Bitter marmalade - The best way to take the bitterness out of orange marmalade is to make sure to use the outer zest or rind of the orange. Making sure to not get the white underneath. The white pith is where the bitterness is. This does require a little bit of effort but it will give you the best sweet (with a slight bitterness) homemade orange marmalade.
Do you need lemon juice? Almost all jams use lemon juice. Lemon is a great way to cut down on that sweetness with a citrus edge. It also prevents the sugar from crystallizing. Most importantly the lemon helps prevent any growth of bacteria when canning the marmalade.
How long do you cook marmalade? We often say low-heat slow cooking is what makes a good jam. This does not mean it takes a long time. Usually, a good 20 minutes is all it needs for about 1 kg / 2 lbs of fruit jam to reach a set point. You can start checking the marmalade after it has been cooking for 18 to 20 minutes.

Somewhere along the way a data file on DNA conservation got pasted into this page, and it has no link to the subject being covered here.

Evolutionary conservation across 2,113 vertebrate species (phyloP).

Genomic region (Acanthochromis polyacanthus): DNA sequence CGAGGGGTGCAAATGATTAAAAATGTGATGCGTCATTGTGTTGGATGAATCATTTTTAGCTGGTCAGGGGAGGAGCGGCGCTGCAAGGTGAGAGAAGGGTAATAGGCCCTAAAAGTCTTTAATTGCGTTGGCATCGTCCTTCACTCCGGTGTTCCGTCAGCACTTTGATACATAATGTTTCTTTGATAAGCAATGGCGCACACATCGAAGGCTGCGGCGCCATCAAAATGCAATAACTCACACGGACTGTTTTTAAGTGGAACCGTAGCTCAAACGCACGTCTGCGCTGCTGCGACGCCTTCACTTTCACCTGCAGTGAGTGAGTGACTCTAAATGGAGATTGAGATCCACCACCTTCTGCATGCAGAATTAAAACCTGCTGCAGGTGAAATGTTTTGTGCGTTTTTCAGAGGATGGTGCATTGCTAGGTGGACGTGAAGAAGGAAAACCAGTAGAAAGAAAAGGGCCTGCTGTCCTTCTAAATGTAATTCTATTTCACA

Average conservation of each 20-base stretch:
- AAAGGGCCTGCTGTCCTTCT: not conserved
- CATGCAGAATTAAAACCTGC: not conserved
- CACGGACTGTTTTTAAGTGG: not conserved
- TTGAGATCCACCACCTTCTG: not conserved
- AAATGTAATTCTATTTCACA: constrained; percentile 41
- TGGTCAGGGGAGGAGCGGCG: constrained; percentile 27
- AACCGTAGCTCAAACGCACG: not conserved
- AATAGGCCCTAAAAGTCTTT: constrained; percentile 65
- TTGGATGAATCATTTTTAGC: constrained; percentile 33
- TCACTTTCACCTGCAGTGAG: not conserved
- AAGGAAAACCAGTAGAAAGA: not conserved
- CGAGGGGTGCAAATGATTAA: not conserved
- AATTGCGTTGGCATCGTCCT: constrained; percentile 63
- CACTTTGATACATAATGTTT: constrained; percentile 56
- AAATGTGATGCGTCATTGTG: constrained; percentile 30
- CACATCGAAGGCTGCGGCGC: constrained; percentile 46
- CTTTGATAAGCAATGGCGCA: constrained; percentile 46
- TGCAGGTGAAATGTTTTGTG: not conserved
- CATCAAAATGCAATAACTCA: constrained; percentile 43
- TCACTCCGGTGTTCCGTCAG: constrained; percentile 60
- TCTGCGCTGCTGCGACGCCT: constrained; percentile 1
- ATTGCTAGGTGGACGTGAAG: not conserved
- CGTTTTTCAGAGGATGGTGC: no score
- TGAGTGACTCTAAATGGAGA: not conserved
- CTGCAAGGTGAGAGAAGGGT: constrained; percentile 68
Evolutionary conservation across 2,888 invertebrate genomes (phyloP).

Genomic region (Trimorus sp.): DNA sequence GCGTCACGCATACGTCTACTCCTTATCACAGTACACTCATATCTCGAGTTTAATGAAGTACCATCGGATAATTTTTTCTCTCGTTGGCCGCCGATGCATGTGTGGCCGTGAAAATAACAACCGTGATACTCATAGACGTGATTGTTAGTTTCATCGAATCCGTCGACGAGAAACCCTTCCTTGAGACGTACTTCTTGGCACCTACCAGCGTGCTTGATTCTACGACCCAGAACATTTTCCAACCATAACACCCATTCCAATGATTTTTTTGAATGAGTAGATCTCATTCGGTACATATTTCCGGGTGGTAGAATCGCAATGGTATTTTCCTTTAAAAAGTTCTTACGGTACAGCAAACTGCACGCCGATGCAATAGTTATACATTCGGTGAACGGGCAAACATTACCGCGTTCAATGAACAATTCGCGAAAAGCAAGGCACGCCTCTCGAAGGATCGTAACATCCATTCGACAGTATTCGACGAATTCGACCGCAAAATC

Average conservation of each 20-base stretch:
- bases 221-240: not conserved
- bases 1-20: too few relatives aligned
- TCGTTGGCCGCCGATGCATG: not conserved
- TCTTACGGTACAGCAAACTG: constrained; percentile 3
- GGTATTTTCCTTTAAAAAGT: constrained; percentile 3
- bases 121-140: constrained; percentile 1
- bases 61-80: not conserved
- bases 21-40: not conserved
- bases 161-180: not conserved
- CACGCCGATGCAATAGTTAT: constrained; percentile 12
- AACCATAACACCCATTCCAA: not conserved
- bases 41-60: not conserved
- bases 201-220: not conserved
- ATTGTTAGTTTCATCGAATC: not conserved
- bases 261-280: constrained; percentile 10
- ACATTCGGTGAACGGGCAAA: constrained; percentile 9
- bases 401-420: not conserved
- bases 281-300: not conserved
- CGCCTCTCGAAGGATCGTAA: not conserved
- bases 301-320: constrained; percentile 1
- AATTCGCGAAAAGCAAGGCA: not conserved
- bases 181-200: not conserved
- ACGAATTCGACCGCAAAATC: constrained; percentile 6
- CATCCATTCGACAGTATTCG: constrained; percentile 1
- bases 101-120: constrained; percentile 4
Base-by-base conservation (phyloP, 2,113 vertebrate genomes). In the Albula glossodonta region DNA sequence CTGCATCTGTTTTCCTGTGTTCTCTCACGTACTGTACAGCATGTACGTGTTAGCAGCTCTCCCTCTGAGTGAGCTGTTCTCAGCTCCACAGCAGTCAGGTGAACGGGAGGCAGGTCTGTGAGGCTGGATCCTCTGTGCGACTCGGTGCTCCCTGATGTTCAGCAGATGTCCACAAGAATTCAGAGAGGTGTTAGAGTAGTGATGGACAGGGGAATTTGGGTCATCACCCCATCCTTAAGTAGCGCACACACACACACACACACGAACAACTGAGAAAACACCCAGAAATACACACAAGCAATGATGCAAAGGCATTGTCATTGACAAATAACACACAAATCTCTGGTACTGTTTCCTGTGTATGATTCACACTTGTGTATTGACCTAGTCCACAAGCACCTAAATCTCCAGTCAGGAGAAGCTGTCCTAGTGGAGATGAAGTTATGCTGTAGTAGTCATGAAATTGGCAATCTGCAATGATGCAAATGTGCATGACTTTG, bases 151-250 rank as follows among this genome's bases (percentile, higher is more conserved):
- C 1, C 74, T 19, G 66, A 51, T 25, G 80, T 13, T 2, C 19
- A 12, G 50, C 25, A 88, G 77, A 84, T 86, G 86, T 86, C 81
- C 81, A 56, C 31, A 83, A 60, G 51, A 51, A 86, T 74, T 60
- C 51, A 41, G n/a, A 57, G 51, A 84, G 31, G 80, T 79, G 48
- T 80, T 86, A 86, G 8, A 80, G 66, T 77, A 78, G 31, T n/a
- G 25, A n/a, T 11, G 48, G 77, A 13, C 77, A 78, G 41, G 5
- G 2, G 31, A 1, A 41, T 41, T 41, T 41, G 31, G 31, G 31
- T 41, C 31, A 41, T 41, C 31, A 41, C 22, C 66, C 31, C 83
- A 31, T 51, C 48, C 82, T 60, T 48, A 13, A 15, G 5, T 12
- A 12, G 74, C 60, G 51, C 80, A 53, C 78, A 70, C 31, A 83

Marmalade no setting -Often the reason a jam or marmalade does not set though reduced to half is that it has not been boiled enough. The low-heat slow cooking is what makes marmalade reach its setting point. If cooked too fast the liquid is reduced but without going thru the natural process of setting. So, low-heat slow cooking is the key to a perfect marmalade.
Over-cooked marmalade - It is possible to overcook marmalade. It is better to undercook rather than overcook a marmalade. Because undercooked can be cooked again, but once overcooked you have to add water to thin the jam. Note, once you add water you reduce the shelf life of the marmalade as well. Best to get it right the first time.